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Democracy, Cynicism, Cronyism in Pakistan

Proving my credentials as a cabalist, a few days ago I predicted that Benazir Bhutto would be detained. I figured that Musharraf needed to stop Botox Bhutto from leading a massive protest in Rawalpindi, sister city to the capital, Islamabad. … Read More

By / November 9, 2007

Proving my credentials as a cabalist, a few days ago I predicted that Benazir Bhutto would be detained. I figured that Musharraf needed to stop Botox Bhutto from leading a massive protest in Rawalpindi, sister city to the capital, Islamabad. When the old gal just didn't listen to the barely veiled threats about suicide bombings that Musharraf's people were giving her, Magnanimous Musharraf didn't have a choice — stay at home little lady!

With the threat of the scheduled protest over, she was then released.

What do I make of this whole thing? Well, people (bloggers) are now starting to speculate that all this machination is just a big sham. 

After striking a deal with Musharraf, and after getting hundreds of innocent people blown up in suicide attacks, while she was safe in her fortress of a truck, Benazir bolted to Dubai just before emergency, and then came back after being assured from her masters in the West that all is well and its just part of the game.

Lawyers, political workers of all the opposition parties, former and suspended judges, human rights activists and other civil society members were beaten, tortured, arrested and abused by the Police in all the cities of Pakistan, but only PPP remain untouched. When people again started raising fingers at Benazir and deal and the dheel, they hastily started posing as tough against emergency and Musharraf. She also started a mock campaign against government, and now threatening for marches.

Rationally speaking, it is in Musharraf and Bhutto's interests to not allow the old supreme court to return. The reinstated supreme court would

a) get Musharraf out of office,

b) bring back the criminal charges against Bhutto

and c) bring back Nawaz Sharif, the Islamist Feudal Lord from whom Musharraf took power (and who has a long legacy of befriending Bin Laden). [Fn1, below]. In fact, the Supreme Court already brought Sharif back once before, only to have Musharraf throw him out.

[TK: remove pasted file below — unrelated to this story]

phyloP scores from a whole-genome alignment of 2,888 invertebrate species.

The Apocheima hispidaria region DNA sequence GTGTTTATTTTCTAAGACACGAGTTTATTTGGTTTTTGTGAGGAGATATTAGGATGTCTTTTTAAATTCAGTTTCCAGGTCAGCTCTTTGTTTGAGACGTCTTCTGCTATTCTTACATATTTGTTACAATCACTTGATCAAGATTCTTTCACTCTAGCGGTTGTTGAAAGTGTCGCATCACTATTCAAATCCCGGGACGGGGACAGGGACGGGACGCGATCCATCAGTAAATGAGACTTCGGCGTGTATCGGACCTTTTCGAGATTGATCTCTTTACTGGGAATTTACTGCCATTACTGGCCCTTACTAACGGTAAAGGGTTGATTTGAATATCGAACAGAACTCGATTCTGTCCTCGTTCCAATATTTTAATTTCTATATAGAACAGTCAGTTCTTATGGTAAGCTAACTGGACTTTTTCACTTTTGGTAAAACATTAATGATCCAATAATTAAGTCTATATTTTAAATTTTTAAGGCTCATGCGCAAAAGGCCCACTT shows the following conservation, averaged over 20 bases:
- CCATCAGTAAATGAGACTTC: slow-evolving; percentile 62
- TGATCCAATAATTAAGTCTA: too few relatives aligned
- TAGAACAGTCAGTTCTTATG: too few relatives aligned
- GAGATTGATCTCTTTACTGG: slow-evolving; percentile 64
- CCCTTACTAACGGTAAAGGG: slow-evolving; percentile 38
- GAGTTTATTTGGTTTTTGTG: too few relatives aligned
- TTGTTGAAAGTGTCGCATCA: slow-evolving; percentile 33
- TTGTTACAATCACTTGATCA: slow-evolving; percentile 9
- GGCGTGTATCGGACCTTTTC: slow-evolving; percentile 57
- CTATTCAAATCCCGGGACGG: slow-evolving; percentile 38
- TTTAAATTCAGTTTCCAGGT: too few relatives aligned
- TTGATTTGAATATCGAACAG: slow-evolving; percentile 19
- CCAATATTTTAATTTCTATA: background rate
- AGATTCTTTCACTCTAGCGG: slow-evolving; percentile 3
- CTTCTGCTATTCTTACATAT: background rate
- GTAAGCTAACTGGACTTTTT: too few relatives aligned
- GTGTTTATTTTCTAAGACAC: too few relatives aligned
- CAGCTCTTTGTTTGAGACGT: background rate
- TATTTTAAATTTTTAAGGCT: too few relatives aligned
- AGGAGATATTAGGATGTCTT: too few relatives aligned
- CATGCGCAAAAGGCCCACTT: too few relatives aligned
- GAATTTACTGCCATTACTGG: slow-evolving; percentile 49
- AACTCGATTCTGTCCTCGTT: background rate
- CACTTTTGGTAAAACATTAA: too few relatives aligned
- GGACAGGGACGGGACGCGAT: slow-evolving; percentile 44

Not surprisingly, the three petitions that the Supreme Court was getting ready to hear right before Musharraf sacked the court were going to address precisely these three questions. Now, fact is, Botox Bhutto has called for the old Supreme Court to be reinstated, but to a realist, that is probably just an act. As I've pointed out before, Musharraf realized — at the urging of the foreign officers in the US and UK — that if he wanted to survive the crusade the lawyers and judges were waging against him, he needed to become General Mubhutto.

When Bhutto was asked if she supported bringing the Chief Justice back – a critical part of affirming democracy – she evaded the question repeatedly (because she is aware that reinstating the Supreme Court would mean that criminal charges against her would be reaffirmed and she would be forced into exile).

International experts can pontificate all they like about an ideal world where Bhutto allies with the lawyers and journalists, but it is against her self-interest to do so, and she will not. Bhutto is part of Musharraf's junta.

Bhutto wants to be Prime Minister, and the fastest – and easiest way – for her to do so is under Musharraf's plan. With Bhutto not taking to the streets it is hard to think that Musharraf will have to budge. Together, the two of them will play the anti-terror card…

So, at the least, I am advising everyone to look at the entire situation from the vantage point of a conspiracy theorist, because, wackily enough, that might lead you to the truth.

You are then really just left with two questions.

1) What do the people of Pakistan want?

2) What do the people of Pakistan need?

The answer to the first is that while Pakistanis are pissed at the decree, it doesn't look like they are going to the streets. 

Instead, on people's minds was the economy, already beset by spiraling prices. The mix of views outside the Lucky garage on the outskirts of Rawalpindi on Thursday night was typical.

Of seven young men – most covered in grease – almost all had a junior high education and made roughly $200 a month. Two had never attended school and were illiterate.

Six criticized General Musharraf's declaration, but all cited a drop in business as the main reason. Police checkpoints and uncertainty had kept customers at home, they said.

Muhammad Imran, a 24-year-old with a fifth-grade education who managed the garage, said the emergency had worsened the most important reality of his life: poverty. He was unaware and unconcerned about democracy, but wanted more customers. "We lose every day," he said angrily. "People won't come here."

As to second question I'll let you guys speculate on that, but here is one opinion.

[Fn 1] – While I hate Nawaz Sharif — and in fact would burn an effigy of the man — I should at least clarify that his "Islamism" is not the I-gotta-take-over-in-the-name-of-Islam variety. Its more of the I-gotta-use-the-Islamist-base-to-get-elected so that my brother who really controls his mind can rape farmers and lower income people and make billions. In fact, if there is a proper analogy for Nawaz, its that he is civilian version of the Saudi Royal Family (who are pernicious sure, but in a structural way, and not anarchic way like Bin laden). In fact, when he was exiled, Sharif went to Saudi Arabia, where he is making merry.

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